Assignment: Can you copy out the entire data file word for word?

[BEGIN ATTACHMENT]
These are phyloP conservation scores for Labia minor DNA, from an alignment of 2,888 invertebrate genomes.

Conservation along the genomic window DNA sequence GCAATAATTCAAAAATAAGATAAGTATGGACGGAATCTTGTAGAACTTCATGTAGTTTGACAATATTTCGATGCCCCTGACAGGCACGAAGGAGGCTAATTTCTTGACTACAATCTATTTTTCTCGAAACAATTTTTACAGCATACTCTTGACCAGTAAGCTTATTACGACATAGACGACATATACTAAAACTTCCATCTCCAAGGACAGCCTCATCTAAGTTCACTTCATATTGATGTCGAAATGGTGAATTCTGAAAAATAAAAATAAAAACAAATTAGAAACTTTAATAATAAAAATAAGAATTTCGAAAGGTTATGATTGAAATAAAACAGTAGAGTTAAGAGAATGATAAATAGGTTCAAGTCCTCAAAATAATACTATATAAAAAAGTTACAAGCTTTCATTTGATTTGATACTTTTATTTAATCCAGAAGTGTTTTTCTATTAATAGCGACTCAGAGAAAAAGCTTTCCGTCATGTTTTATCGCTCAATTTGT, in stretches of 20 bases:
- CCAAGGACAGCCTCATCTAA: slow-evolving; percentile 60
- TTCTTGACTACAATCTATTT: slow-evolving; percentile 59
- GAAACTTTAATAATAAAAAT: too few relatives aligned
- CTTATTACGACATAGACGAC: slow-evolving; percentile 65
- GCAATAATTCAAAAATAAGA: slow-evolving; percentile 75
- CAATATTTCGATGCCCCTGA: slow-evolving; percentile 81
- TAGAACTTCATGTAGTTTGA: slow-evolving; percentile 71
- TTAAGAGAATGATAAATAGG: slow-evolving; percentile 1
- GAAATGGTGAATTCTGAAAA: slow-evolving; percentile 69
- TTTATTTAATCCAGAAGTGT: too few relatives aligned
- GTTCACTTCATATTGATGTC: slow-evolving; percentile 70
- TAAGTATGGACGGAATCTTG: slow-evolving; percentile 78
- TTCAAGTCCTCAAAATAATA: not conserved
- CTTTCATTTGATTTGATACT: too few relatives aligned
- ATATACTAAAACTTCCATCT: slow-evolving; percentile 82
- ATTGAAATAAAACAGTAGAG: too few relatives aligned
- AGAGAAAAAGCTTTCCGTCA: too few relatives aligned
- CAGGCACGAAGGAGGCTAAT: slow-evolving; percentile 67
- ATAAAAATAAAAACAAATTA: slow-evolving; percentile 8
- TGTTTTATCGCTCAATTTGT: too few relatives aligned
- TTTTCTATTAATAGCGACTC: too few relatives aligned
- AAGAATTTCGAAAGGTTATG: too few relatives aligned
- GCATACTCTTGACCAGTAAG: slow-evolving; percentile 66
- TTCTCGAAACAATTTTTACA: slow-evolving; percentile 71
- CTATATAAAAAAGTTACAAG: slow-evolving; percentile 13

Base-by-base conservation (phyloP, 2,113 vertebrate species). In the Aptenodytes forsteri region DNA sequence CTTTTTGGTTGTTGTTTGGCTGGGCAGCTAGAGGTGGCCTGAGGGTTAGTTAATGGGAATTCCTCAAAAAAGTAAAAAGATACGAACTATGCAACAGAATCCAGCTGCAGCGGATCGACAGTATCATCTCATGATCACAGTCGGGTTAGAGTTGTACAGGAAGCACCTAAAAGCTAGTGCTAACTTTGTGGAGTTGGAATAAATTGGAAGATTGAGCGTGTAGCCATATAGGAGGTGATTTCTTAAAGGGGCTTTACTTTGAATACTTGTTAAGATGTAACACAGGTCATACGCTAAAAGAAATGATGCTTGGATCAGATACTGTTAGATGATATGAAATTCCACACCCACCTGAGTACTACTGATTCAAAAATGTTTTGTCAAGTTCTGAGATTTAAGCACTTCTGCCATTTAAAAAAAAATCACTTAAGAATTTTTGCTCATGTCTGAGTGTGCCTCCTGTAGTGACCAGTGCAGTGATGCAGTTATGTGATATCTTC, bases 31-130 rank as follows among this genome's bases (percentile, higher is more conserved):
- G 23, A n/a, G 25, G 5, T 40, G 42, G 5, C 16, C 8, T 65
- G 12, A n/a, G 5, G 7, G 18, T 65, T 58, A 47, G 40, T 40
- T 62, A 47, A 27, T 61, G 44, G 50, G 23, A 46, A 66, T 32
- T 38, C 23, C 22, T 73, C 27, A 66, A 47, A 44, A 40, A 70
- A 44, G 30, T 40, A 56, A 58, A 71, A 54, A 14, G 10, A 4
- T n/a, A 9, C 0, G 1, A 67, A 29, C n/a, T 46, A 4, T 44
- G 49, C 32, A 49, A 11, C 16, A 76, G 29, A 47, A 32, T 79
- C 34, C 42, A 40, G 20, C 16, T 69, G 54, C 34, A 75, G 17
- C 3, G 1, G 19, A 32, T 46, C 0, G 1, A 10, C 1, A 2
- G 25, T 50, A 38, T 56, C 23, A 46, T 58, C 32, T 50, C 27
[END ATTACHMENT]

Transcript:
These are phyloP conservation scores for Labia minor DNA, from an alignment of 2,888 invertebrate genomes.

Conservation along the genomic window DNA sequence GCAATAATTCAAAAATAAGATAAGTATGGACGGAATCTTGTAGAACTTCATGTAGTTTGACAATATTTCGATGCCCCTGACAGGCACGAAGGAGGCTAATTTCTTGACTACAATCTATTTTTCTCGAAACAATTTTTACAGCATACTCTTGACCAGTAAGCTTATTACGACATAGACGACATATACTAAAACTTCCATCTCCAAGGACAGCCTCATCTAAGTTCACTTCATATTGATGTCGAAATGGTGAATTCTGAAAAATAAAAATAAAAACAAATTAGAAACTTTAATAATAAAAATAAGAATTTCGAAAGGTTATGATTGAAATAAAACAGTAGAGTTAAGAGAATGATAAATAGGTTCAAGTCCTCAAAATAATACTATATAAAAAAGTTACAAGCTTTCATTTGATTTGATACTTTTATTTAATCCAGAAGTGTTTTTCTATTAATAGCGACTCAGAGAAAAAGCTTTCCGTCATGTTTTATCGCTCAATTTGT, in stretches of 20 bases:
- CCAAGGACAGCCTCATCTAA: slow-evolving; percentile 60
- TTCTTGACTACAATCTATTT: slow-evolving; percentile 59
- GAAACTTTAATAATAAAAAT: too few relatives aligned
- CTTATTACGACATAGACGAC: slow-evolving; percentile 65
- GCAATAATTCAAAAATAAGA: slow-evolving; percentile 75
- CAATATTTCGATGCCCCTGA: slow-evolving; percentile 81
- TAGAACTTCATGTAGTTTGA: slow-evolving; percentile 71
- TTAAGAGAATGATAAATAGG: slow-evolving; percentile 1
- GAAATGGTGAATTCTGAAAA: slow-evolving; percentile 69
- TTTATTTAATCCAGAAGTGT: too few relatives aligned
- GTTCACTTCATATTGATGTC: slow-evolving; percentile 70
- TAAGTATGGACGGAATCTTG: slow-evolving; percentile 78
- TTCAAGTCCTCAAAATAATA: not conserved
- CTTTCATTTGATTTGATACT: too few relatives aligned
- ATATACTAAAACTTCCATCT: slow-evolving; percentile 82
- ATTGAAATAAAACAGTAGAG: too few relatives aligned
- AGAGAAAAAGCTTTCCGTCA: too few relatives aligned
- CAGGCACGAAGGAGGCTAAT: slow-evolving; percentile 67
- ATAAAAATAAAAACAAATTA: slow-evolving; percentile 8
- TGTTTTATCGCTCAATTTGT: too few relatives aligned
- TTTTCTATTAATAGCGACTC: too few relatives aligned
- AAGAATTTCGAAAGGTTATG: too few relatives aligned
- GCATACTCTTGACCAGTAAG: slow-evolving; percentile 66
- TTCTCGAAACAATTTTTACA: slow-evolving; percentile 71
- CTATATAAAAAAGTTACAAG: slow-evolving; percentile 13

Base-by-base conservation (phyloP, 2,113 vertebrate species). In the Aptenodytes forsteri region DNA sequence CTTTTTGGTTGTTGTTTGGCTGGGCAGCTAGAGGTGGCCTGAGGGTTAGTTAATGGGAATTCCTCAAAAAAGTAAAAAGATACGAACTATGCAACAGAATCCAGCTGCAGCGGATCGACAGTATCATCTCATGATCACAGTCGGGTTAGAGTTGTACAGGAAGCACCTAAAAGCTAGTGCTAACTTTGTGGAGTTGGAATAAATTGGAAGATTGAGCGTGTAGCCATATAGGAGGTGATTTCTTAAAGGGGCTTTACTTTGAATACTTGTTAAGATGTAACACAGGTCATACGCTAAAAGAAATGATGCTTGGATCAGATACTGTTAGATGATATGAAATTCCACACCCACCTGAGTACTACTGATTCAAAAATGTTTTGTCAAGTTCTGAGATTTAAGCACTTCTGCCATTTAAAAAAAAATCACTTAAGAATTTTTGCTCATGTCTGAGTGTGCCTCCTGTAGTGACCAGTGCAGTGATGCAGTTATGTGATATCTTC, bases 31-130 rank as follows among this genome's bases (percentile, higher is more conserved):
- G 23, A n/a, G 25, G 5, T 40, G 42, G 5, C 16, C 8, T 65
- G 12, A n/a, G 5, G 7, G 18, T 65, T 58, A 47, G 40, T 40
- T 62, A 47, A 27, T 61, G 44, G 50, G 23, A 46, A 66, T 32
- T 38, C 23, C 22, T 73, C 27, A 66, A 47, A 44, A 40, A 70
- A 44, G 30, T 40, A 56, A 58, A 71, A 54, A 14, G 10, A 4
- T n/a, A 9, C 0, G 1, A 67, A 29, C n/a, T 46, A 4, T 44
- G 49, C 32, A 49, A 11, C 16, A 76, G 29, A 47, A 32, T 79
- C 34, C 42, A 40, G 20, C 16, T 69, G 54, C 34, A 75, G 17
- C 3, G 1, G 19, A 32, T 46, C 0, G 1, A 10, C 1, A 2
- G 25, T 50, A 38, T 56, C 23, A 46, T 58, C 32, T 50, C 27